Case Report

Primary Testicular Diffuse Large B-cell Lymphoma: A Rare Case Report


  • Mustafa Ozan Horsanalı
  • Gürol Akan
  • Saniye Sevim Tuncer

Received Date: 16.01.2021 Accepted Date: 21.02.2021 J Urol Surg 2021;8(3):220-222

A 53-year-old male patient was admitted with a right testicular solid and painless mass at our clinic. A solid, irregular, 6×6 cm sized mass was palpated on physical examination. Serum tumor markers were within normal range and a scrotal Doppler ultrasonography revealed a hypoechogenic, hypervascular, 69×35 mm sized mass on the right testis. No metastasis was found on the non-contrast-enhanced thoracoabdominal tomography. Right inguinal orchiectomy was performed. A diagnosis of testicular diffuse large B-cell lymphoma was made based on the pathological evaluation. The patient consulted with the hematology department and followed up. During the follow-up, no metastasis was observed.

Keywords: Testis, lymphoma, B-cell, orchiectomy, chemotherapy


Testicular lymphoma is a rare malignancy among urogenital malignancies. It constitutes 5-9% of testicular tumors, 2% of extranodal lymphomas, and 1-2% of non-Hodgkin lymphomas. Generally, it appears as an aggressive tumor in an advanced stage. Approximately 80% of patients have diffuse large B-cell lymphoma as the histopathological type of primary testicular lymphoma (1). Diffuse large B-cell lymphoma is often observed in male patients aged 60 years and over (2). Median survival time was reported as 4.6 years in a study (3). Remission may occur with combined treatment, but extranodal relapse is frequently observed (4). This study aimed to present a case with primary testicular diffuse large B-cell lymphoma.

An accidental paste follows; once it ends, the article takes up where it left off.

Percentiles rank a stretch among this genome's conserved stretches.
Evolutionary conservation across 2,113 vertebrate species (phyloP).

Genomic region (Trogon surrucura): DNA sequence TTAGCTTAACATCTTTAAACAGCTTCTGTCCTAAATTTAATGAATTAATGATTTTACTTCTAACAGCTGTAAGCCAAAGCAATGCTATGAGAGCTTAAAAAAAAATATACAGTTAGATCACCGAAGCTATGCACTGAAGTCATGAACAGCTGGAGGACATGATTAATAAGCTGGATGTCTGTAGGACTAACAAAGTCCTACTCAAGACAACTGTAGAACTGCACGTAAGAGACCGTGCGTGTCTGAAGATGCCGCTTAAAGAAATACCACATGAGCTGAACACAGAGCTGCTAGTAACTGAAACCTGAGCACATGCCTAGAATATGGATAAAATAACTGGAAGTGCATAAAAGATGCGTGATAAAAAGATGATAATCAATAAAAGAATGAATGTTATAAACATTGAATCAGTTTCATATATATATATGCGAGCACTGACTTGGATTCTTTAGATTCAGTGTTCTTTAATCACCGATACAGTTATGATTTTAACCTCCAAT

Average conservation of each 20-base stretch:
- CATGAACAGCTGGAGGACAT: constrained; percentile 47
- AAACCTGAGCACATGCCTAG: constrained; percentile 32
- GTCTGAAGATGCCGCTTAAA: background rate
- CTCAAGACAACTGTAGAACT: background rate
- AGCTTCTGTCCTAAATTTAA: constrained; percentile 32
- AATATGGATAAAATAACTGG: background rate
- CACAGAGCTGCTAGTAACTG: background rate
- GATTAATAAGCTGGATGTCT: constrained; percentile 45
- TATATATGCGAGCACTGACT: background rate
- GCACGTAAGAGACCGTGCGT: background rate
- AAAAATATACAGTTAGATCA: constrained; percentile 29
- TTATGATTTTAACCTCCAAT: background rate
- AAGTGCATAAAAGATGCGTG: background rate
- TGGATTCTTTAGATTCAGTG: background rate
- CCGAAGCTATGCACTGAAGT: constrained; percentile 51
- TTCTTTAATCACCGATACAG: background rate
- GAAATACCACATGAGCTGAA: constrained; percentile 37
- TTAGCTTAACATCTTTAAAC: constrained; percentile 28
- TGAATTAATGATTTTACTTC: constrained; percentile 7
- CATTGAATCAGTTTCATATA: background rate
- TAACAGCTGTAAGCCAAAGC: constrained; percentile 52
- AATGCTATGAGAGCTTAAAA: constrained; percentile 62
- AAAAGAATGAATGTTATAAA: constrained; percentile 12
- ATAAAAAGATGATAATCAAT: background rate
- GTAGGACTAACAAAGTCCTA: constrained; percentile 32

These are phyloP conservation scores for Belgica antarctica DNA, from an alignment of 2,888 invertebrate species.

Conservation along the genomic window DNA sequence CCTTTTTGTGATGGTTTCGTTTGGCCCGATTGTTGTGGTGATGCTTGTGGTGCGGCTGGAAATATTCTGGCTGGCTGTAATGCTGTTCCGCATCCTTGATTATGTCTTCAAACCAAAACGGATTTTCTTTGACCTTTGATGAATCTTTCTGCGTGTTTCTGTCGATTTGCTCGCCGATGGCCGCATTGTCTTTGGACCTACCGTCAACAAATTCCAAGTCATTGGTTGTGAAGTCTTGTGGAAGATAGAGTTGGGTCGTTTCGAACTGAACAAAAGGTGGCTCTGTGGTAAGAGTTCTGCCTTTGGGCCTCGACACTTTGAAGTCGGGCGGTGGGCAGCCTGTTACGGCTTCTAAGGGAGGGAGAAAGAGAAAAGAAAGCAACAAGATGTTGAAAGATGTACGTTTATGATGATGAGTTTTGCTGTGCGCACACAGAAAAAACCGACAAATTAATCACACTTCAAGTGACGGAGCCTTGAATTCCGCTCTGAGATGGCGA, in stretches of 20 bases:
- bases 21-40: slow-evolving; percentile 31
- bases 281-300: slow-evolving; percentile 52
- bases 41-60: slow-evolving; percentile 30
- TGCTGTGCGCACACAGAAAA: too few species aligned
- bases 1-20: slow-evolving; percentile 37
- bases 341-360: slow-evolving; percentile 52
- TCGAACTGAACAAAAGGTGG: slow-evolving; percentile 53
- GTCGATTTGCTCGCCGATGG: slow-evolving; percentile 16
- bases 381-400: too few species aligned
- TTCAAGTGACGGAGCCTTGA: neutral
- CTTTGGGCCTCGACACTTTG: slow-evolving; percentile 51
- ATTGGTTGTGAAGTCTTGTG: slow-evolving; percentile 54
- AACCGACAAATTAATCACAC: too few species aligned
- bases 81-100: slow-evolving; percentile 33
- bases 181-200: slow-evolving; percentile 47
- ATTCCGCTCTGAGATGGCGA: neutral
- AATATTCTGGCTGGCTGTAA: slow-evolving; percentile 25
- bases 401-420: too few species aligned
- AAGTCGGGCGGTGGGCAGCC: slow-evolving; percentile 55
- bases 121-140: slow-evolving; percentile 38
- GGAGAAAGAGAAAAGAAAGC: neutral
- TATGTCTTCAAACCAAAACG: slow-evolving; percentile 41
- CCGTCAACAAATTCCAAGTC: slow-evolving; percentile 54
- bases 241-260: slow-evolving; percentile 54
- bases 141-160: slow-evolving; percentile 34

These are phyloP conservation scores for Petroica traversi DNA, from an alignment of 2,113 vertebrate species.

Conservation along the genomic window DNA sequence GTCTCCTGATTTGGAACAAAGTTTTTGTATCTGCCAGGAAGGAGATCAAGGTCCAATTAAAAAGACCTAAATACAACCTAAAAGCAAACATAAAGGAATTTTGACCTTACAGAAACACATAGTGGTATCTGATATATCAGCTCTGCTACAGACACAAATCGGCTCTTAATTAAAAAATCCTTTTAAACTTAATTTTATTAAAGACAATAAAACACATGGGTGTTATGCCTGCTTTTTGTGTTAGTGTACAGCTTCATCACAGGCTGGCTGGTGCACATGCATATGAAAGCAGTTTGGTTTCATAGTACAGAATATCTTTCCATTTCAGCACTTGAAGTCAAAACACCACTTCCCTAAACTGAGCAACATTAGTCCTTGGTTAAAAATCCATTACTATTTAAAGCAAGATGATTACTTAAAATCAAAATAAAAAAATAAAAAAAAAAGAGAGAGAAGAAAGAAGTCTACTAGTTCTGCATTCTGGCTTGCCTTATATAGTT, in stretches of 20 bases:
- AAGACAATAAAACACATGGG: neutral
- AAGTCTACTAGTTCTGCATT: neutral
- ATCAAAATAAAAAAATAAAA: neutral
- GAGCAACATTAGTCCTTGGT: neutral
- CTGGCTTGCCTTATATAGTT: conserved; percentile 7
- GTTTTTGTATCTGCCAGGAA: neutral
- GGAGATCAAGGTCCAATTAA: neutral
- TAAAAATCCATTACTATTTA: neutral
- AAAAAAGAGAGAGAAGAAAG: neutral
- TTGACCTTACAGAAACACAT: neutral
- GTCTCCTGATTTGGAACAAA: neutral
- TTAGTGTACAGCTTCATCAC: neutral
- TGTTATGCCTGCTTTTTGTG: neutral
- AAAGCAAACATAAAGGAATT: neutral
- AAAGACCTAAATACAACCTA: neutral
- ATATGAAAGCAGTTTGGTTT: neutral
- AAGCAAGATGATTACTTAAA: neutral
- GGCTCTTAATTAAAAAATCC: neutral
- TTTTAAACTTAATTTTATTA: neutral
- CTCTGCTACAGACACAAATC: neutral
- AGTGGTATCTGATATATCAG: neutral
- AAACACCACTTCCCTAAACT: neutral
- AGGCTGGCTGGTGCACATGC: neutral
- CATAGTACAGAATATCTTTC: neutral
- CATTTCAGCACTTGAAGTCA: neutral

Case Report

A 53-year-old male patient was admitted at our clinic with a complaint of painless, solid, scrotal swelling for approximately 25 days. On physical examination, a solid, irregular, painless mass with a size of 6×6×6 cm was palpated on the right testis, with an intact spermatic cord. Patient history revealed no comorbid diseases and he is a smoker. Laboratory evaluation revealed serum tumor markers of β-human chorionic gonadotropin <0.1 IU/mL, alpha-fetoprotein=2.3 ng/mL, lactate dehydrogenase=158 IU/L, and other laboratory parameters within normal limits. Scrotal colored Doppler ultrasonography was performed to determine the characteristic of the testicular mass for radiological evaluation. Any pathological image was not observed on the left testis; however, a 69×35 mm in size hypoechogenic structured mass with increased vascularization was found on the right testis. Non-contrast enhanced thoracoabdominal tomography was performed to evaluate the existence of metastasis, which revealed no metastasis. After obtaining the patient’s consent, right inguinal orchiectomy was performed with the diagnosis of a right testicular tumor according to these findings.

Pathological Evaluation

Macroscopic examination: The surgical resection material contained 6.5×4.5×4.5 cm sized testis and 6.5×1.5 cm sized spermatic cord. On the testicular side, a solid-structured mass formation with a size of 6×6×5 cm was observed. Areas of bleeding were shown in yellow-white color (Figure 1).

Microscopic examination: Medium-large-sized diffuse neoplastic cell infiltration with a high mitotic index was observed (Figure 2B).